Otis sat at his tattered corner booth, the pale pink and teal upholstery ripped and worn by all those who had rested there before him. His charcoal-grey hair was oily and unkept as if he hadn’t known the pleasure of a shower or a comb since his early days in the war. His once green army jacket, faded to a light grey, covered the untucked, torn, and sweat-stained Goodwill T-shirt under it. He wore an old pair of denim blue jeans that were shredded in the knees and rested three inches above his boney ankles; exposing the charity he depended upon. His eyes, filled with loneliness and despair as if he had realized a lack of purpose in his life, were set in bags of black and purple rings two layers deep.Order now
His long, slender nose was set above a full crooked mouth with little lines at the corners giving his face the character of someone who used to smile often, but the firm set of his square jaw revealed a portrait of a man who knew only failure.
I glanced around the dimly lit dining room of our neighborhood Jack-In-The-Box at the collection of adolescent girls and boys gossiping about their absent friends, urban families enjoying their weekly treat of chicken fingers with exotic dipping sauces, and a teenage employee attempting to grasp a carpet sweeper with her fry-greased hands. As each of their gazes wandered the room curiously observing the quaint surroundings, their eyes conveniently skipped over the socially unacceptable figure in the corner, but I saw him clearly.
With both hands resting lightly on the table to each side of his white foam cup, Otis stared into its deep abyss of emptiness with his head bowed as if willing it to fill again, giving him a reason to enjoy the shelter that the indoors provided. I could almost touch the conflict going on inside of him, a battle of wills as if he was negotiating with an imaginary devil on one shoulder and an angel on the other. I sensed a cramp of discomfort seizing his insides, compelling him to flee, then a silent resolve, as if a moment of clarity had graced his consciousness.
After my husband consumed the last bite of his fully stacked grilled chicken breast sandwich and deep-fried onion rings, he regained my attention when he continued to vocally reflect upon the horror of his day at work; how it seemed that each person in his already stressful world wanted something from him, but he was physically, emotionally, and financially taxed beyond limits.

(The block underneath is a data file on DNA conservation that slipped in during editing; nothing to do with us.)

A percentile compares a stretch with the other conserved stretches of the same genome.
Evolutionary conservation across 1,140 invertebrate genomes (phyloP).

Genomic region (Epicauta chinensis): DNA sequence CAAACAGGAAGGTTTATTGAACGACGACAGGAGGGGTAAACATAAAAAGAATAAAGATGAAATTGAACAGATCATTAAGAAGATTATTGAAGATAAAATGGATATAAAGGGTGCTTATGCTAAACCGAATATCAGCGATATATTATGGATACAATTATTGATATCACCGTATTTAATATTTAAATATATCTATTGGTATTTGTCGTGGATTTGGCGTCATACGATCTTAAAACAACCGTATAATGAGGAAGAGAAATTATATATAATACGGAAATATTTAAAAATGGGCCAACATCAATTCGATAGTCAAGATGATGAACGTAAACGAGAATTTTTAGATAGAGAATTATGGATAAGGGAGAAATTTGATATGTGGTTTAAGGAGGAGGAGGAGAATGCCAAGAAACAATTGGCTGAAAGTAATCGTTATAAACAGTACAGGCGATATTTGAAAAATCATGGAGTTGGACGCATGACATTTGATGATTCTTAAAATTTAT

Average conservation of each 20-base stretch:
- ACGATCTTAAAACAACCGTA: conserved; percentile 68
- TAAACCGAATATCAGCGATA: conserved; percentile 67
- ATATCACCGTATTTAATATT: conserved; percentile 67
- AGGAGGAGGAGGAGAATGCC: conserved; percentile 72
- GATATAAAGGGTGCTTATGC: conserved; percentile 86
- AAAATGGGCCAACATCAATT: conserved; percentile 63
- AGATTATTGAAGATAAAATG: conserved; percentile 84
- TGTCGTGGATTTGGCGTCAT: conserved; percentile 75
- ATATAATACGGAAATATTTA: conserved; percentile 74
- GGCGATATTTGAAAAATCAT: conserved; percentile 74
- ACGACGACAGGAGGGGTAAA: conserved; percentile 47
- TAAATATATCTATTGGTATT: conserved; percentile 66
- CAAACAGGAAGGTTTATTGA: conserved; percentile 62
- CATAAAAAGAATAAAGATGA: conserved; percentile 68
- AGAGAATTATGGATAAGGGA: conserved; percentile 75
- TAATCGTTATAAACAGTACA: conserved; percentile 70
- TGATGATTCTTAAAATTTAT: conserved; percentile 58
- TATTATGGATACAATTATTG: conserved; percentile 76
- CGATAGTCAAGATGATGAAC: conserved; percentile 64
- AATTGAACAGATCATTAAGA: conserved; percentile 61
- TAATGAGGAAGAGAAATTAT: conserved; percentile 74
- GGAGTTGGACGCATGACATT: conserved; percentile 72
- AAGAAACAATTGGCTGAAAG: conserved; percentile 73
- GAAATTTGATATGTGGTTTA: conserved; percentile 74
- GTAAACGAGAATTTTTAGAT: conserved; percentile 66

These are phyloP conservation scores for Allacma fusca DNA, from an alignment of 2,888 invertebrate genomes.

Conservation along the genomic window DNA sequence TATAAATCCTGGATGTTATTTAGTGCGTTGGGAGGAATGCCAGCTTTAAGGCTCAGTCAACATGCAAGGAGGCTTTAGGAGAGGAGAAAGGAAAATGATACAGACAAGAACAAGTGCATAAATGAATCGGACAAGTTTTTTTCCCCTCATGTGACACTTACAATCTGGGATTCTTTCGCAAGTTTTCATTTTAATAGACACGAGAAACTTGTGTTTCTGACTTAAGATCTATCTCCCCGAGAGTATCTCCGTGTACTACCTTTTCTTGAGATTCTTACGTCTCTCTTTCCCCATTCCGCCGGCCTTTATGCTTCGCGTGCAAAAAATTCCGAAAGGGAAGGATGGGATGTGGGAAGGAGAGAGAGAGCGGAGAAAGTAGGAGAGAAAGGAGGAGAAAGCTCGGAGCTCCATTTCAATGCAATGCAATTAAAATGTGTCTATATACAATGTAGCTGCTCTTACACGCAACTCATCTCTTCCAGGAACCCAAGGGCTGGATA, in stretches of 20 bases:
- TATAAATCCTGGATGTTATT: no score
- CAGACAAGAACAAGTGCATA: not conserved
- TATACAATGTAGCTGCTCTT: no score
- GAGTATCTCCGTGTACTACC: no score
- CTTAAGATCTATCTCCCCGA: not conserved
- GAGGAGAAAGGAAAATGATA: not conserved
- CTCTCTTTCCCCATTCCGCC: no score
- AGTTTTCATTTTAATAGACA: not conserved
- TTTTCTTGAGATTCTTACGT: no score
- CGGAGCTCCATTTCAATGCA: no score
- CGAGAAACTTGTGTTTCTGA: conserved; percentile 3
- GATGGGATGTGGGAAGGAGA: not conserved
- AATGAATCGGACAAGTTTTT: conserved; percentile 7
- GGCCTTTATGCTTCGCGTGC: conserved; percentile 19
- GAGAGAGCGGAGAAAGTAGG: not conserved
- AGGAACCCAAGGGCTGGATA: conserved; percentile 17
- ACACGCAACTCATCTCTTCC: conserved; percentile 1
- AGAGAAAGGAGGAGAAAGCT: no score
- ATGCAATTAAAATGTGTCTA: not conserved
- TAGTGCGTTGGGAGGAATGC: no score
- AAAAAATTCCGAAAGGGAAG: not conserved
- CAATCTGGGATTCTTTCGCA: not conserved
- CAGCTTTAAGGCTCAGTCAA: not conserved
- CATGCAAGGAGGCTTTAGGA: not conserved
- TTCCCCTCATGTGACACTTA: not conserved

As if Otis had courteously waited for us to complete our meal, he slowly rose from his comfort zone in the corner and limped over to our small table by the door.
“Escuse me sir, ma’am. Do ya haf thirty fife cens sos I can git me a cup o coffee?” Otis quietly asked with his head bowed, refusing to make eye contact.
“No, I don’t have any more money,” my husband replied in a curt tone of voice.
I was dumbfounded; my tongue paralyzed and uncomfortably muted.
Immediately I saw shame on both of their faces. In the deep pools of my usually kind and giving husband’s eyes I saw a gut-wrenching anguish that expressed the breaking of his heart for Otis, but his pride could not rescind the hurtful tone he had used. Then he closed his lids and shook his head as if communicating displeasure with himself. Otis’s expression contorted from painful remorse, as if he had injured himself when he twisted his own arm to approach us, to blushing embarrassment; wishing for the autonomy he had possessed just five minutes earlier.
“I’m a-sorry to haf bothered ya sir, ma’am. Yoos haf a good night now,” Otis mumbled.
As he continued to stare at the crumbs on the traffic-worn carpet, he ran out of the restaurant door, his limp hindering his urgency.
My heart was broken into two jagged pieces. One severed part bleeding empathy for this unfortunate stranger who needed no more humiliation or disappointment in his bleak, desolate existence. The other consumed by sympathy for my husband who, for the first time, glimpsed a darkness through the window of his soul. His clenched .